Between 1955-56 S. Stepanos was partially renovated. Excavations took place during 1960 to clear out the area in front of the church and under the stones, khachkars and a Bronze Age cemetery were uncovered. Some of these khachkars may still be seen in and along the retaining walls next to the church.

Marmashen Monastery

The monastery Marmashen is located 2 km north-west from the city of Gyumri in the village Marmashen. It was built in X-XIII centuries in the Shirak Gavar of Ayrarat province. Monastery Marmashen consists of three constructions. The main temple is located in the center of the monastery and is the largest building built by Vahram Pahlavuni in 988-1029 years. Temple is erected of red tuff, it is a domed hall. The facade is cruciform, decorated with arched niches and narrow windows. The dome mounted on faceted drum. Most of the church is decorated with figurative decor: beam columns and different vertical aspiration of architectural volumes. To the south of the main buildings of the monastery stands a small cross-domed church of XI century with 4 aisles. To the west - the ruins of gavit built in XIII century, round temple and tomb. During the Seljuk invasion Marmashen significantly affected. In 1225 restoration works by grandchildren of Vahram Pahlavuni archbishop Grigor and Gharib were held in the church.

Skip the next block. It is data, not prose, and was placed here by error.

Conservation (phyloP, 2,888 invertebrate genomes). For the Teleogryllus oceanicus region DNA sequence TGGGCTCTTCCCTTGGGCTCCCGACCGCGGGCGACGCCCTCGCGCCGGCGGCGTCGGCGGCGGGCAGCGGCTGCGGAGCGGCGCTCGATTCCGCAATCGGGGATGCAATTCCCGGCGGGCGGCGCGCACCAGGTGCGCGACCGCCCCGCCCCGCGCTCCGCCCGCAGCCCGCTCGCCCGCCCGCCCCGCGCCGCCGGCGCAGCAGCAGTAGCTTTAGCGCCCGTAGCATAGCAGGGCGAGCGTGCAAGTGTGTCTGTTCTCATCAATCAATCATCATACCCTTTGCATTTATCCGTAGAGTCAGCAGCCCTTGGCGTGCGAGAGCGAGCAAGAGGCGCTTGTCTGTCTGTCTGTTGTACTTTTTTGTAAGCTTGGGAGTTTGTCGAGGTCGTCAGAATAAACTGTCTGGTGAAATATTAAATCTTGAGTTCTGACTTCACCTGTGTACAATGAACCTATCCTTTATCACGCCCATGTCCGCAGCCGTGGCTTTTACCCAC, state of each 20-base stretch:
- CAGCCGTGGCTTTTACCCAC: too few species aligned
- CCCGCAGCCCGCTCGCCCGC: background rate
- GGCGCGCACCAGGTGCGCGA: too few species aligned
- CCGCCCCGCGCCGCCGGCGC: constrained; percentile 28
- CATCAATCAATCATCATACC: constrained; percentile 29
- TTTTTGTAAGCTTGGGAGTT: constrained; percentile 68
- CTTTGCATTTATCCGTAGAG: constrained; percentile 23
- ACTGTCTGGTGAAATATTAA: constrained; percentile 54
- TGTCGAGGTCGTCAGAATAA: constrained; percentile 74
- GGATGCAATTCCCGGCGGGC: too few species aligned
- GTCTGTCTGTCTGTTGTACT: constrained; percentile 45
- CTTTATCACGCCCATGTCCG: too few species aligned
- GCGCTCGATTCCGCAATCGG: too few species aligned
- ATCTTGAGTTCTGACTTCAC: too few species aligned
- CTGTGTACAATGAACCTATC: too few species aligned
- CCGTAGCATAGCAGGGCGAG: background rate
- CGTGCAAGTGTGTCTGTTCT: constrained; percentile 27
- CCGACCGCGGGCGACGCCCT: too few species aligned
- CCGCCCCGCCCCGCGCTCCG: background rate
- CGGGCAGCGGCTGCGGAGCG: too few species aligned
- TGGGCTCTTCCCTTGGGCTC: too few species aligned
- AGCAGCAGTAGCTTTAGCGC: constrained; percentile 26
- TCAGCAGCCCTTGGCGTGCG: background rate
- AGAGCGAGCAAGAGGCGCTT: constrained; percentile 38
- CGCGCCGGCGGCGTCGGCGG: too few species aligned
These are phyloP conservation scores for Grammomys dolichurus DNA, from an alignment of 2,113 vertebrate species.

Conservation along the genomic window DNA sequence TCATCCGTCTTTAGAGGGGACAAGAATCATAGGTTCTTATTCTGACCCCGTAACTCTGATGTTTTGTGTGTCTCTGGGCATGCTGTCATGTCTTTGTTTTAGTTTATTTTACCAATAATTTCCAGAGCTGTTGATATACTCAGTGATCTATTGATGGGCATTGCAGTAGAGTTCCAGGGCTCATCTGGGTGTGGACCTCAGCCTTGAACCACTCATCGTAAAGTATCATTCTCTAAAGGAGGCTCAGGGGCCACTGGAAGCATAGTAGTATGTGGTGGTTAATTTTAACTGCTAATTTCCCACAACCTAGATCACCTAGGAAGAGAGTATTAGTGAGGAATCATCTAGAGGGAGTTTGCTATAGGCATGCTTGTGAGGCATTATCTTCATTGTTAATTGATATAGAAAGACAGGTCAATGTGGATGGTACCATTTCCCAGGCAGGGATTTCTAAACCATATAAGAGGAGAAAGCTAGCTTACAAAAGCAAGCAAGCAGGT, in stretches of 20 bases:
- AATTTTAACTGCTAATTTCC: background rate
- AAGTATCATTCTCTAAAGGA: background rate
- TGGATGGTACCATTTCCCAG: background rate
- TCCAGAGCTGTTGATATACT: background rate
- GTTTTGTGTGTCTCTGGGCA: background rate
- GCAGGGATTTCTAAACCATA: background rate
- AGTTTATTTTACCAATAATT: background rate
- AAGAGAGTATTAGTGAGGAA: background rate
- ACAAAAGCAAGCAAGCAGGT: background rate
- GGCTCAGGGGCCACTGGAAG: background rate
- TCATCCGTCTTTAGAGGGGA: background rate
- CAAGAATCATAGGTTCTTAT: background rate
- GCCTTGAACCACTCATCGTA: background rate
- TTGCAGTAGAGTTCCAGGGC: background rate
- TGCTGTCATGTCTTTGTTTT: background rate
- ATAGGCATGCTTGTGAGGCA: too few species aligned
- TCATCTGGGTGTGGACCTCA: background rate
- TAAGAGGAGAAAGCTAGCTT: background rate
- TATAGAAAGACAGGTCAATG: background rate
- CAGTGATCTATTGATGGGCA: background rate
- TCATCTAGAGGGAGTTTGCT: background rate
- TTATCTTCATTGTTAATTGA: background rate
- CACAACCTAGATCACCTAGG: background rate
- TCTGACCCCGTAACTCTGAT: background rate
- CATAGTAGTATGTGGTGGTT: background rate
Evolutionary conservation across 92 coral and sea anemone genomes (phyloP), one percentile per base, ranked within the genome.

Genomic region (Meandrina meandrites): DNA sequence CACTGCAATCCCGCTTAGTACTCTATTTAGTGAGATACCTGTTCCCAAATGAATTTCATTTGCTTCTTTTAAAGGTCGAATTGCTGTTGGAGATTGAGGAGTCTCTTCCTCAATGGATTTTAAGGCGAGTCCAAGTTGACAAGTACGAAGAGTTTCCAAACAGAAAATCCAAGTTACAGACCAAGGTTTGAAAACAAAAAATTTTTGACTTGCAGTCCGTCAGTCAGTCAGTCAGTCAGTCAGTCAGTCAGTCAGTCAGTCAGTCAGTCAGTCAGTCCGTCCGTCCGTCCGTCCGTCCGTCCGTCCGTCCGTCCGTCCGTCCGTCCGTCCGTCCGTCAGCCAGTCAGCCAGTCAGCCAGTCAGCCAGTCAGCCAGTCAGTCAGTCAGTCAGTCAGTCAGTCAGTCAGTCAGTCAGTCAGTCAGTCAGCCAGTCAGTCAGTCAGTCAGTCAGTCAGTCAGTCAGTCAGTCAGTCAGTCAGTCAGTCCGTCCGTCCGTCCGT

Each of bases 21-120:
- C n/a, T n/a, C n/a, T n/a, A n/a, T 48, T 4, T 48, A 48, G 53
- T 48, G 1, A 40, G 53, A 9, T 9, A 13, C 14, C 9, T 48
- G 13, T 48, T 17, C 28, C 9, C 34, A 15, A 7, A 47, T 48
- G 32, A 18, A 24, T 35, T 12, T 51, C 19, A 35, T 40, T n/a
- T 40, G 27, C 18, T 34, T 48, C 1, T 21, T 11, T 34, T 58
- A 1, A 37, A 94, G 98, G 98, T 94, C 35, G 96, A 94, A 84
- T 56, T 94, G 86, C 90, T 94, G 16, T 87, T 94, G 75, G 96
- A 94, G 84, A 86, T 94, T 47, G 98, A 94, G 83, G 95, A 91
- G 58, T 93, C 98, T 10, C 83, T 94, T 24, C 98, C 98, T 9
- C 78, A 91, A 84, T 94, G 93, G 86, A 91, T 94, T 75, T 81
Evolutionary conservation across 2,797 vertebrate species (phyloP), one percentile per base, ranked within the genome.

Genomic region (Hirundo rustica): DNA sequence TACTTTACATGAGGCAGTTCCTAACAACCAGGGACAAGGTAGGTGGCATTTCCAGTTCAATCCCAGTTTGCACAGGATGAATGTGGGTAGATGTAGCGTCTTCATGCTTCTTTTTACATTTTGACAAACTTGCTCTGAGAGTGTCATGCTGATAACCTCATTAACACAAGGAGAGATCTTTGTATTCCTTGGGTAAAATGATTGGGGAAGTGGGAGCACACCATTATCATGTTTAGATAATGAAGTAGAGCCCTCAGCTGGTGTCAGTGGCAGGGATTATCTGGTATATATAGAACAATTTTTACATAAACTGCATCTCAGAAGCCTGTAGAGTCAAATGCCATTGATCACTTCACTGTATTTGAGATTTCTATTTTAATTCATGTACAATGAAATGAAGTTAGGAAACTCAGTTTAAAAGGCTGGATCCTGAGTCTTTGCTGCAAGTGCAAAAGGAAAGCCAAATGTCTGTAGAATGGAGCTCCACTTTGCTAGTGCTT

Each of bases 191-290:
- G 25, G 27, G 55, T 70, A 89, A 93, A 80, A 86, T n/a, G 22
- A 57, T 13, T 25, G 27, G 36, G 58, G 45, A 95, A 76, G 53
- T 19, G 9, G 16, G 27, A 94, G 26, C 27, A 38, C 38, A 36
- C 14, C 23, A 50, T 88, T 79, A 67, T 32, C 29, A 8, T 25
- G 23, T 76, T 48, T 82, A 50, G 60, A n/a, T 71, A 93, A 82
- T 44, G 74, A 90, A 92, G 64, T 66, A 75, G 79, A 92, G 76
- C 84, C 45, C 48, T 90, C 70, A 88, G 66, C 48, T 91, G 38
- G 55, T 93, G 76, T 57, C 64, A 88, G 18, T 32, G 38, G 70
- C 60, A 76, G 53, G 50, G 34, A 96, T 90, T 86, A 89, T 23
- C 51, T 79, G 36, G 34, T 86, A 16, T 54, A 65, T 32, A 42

Yereruyk Basilica

Yereruyk Basilica is a 4th or 5th century Armenian church near the village of Anipemza in the Shirak Province. Because the basilica of Yererouk is one of the earliest surviving Christian monuments in Armenia, it was added to the UNESCO World Heritage Tentative List on August 25, 1995 in the Cultural category. Yererouk is one of the earliest examples of the Armenian church architecture and one of the greatest structures of the early medieval ages that partly survived. According to Toros Toramanian, Yererouk is a clear and perhaps the earliest example of the basilica style of the Armenian church buildings that are constructed on the pillars. Yereruyk means quivering in the Armenian language. According to popular tradition, the name of the temple was derived from its unique architectural solution of the structure which seems quivering on its 6 columns for viewers from a distance. The church was renovated during the 11th century by the efforts of King Hovhannes-Smbat's wife.